Physicians learned to recognize MS because of improved technologies, such as magnetic resonance imaging (MRI), and because there were more neurologists with the skills to make the difficult diagnosis. Today there are six FDA-approved treatments for MS, and despite the challenges from new limitations on using placebos in clinical trials, Dunn said there are almost 70 new therapies in various stages of trials, many of which will be tested at Stanford.
Dunn explained the strategies and the trial-and-error studies behind several of the current therapies, some of which were originally designed as chemotherapies, treatments for other diseases and even carpet dye.
“The biggest advances in discovery take place when clinical care and research are combined together and allowed to interface,” said Dunn. “New technology like advanced microscopic techniques and proteomics, which maps proteins, gives us the chance to translate discoveries to humans and positions us to find specific therapies.”
About the Multiple Sclerosis Center at Stanford Hospital & Clinics
The Multiple Sclerosis Center provides comprehensive, specialty care, using state-of-the-art techniques to diagnose, evaluate, manage and treat adult patients with MS. Its team of neurologists offers particular expertise in diagnostic and treatment challenges, combining individualized care with promising clinical research opportunities. One of only two dedicated MS centers in the Bay Area, its physicians and staff offer a unique depth of knowledge for MS patients.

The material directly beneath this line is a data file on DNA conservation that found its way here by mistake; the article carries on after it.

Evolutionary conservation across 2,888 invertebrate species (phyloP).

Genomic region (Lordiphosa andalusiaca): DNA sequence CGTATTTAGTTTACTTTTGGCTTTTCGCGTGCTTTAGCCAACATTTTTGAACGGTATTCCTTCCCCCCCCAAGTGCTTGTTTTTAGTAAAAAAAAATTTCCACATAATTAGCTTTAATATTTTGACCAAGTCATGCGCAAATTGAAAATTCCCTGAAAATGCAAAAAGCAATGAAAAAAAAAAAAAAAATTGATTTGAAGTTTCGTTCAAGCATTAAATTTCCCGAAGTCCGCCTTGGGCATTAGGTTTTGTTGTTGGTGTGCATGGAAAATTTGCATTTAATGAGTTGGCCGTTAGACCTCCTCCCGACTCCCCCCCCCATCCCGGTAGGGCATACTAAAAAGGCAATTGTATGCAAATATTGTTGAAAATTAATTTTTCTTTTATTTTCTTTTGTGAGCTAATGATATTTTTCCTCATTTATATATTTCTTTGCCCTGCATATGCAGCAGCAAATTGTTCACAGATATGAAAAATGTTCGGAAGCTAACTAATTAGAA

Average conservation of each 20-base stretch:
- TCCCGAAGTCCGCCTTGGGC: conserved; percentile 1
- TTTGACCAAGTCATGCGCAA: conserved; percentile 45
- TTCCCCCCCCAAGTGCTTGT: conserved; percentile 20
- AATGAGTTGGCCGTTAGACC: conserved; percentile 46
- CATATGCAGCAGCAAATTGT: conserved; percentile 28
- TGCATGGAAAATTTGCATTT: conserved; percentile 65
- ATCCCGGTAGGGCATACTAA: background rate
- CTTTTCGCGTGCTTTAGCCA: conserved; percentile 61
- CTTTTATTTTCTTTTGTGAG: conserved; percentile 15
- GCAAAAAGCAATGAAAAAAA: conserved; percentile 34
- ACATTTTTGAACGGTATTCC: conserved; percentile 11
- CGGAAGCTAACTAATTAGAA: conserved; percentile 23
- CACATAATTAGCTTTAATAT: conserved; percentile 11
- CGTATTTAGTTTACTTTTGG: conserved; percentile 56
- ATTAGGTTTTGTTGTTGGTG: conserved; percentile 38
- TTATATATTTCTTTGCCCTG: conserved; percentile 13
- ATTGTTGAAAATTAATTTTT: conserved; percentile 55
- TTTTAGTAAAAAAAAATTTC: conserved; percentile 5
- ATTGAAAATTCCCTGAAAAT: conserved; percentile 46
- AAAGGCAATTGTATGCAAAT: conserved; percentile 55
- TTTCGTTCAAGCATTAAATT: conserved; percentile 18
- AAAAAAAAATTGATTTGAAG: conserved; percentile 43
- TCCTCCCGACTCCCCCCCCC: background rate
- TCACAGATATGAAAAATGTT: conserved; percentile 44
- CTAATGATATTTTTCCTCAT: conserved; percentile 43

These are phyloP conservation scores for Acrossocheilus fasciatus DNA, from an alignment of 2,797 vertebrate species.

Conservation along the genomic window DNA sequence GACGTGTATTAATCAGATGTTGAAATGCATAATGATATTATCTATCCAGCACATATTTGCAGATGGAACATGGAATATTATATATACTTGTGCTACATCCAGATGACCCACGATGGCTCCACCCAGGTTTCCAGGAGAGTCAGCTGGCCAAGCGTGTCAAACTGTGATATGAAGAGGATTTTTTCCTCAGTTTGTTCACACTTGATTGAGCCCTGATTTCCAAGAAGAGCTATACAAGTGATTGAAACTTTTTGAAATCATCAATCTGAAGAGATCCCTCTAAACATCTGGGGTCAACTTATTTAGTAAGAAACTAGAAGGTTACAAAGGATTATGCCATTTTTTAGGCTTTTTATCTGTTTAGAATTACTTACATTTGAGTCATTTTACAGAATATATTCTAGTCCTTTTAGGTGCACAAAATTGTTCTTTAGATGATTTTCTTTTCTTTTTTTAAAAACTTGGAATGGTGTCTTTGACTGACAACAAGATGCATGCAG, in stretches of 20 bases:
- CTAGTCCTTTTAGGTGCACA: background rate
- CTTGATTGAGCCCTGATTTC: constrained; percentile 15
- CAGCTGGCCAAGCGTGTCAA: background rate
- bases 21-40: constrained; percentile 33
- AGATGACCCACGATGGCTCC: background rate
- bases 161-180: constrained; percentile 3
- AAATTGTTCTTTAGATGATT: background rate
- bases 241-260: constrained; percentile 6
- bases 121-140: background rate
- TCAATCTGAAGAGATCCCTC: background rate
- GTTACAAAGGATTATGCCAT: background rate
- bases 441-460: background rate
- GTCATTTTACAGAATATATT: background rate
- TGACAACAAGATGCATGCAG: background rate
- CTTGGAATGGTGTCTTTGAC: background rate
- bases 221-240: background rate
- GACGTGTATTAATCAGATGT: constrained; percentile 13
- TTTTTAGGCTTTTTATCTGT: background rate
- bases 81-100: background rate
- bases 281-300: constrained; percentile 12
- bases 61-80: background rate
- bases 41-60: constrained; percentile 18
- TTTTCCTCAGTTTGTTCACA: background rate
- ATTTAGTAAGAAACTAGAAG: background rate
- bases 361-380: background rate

The Center provides:
- comprehensive patient care
- neurological tests and assessments
- access to clinical trials
- state-of-the-art technologies, including MRI and electrodiagnostics
- a localized clinical immunology infusion service
- information on new treatments and current research
- recommendations for follow-up services
The Multiple Sclerosis Center is located on the third floor of the Boswell Building of Stanford Hospital & Clinics in the Neuroscience Clinic, Room A301.
Hours are 8:30 am-5 pm Monday-Friday.
About the Speaker
Dr. Dunn is the associate director of Stanford’s Multiple Sclerosis Center and an associate professor of neurology and neurological sciences. He is a board-certified neurologist specializing in the diagnosis, treatment and clinical research of multiple sclerosis and demyelinating disease.
With a focus on clinical care, he also conducts research on combination therapy and emerging immunotherapy and has worked as a principal investigator for clinical research studies sponsored by the NIH and other organizations. Dr. Dunn served as president and chief medical officer of the “MS Hub,” a novel regional care center at Evergreen Healthcare in Kirkland, Washington, before joining Stanford in early 2008.
Dr. Dunn earned his MD from Temple University and did his specialty training in neurology at the University of Washington.
For More Information:
Stanford Multiple Sclerosis Center
National Multiple Sclerosis Society
Multiple Sclerosis Foundation
National Institute of Neurological Disorders and Stroke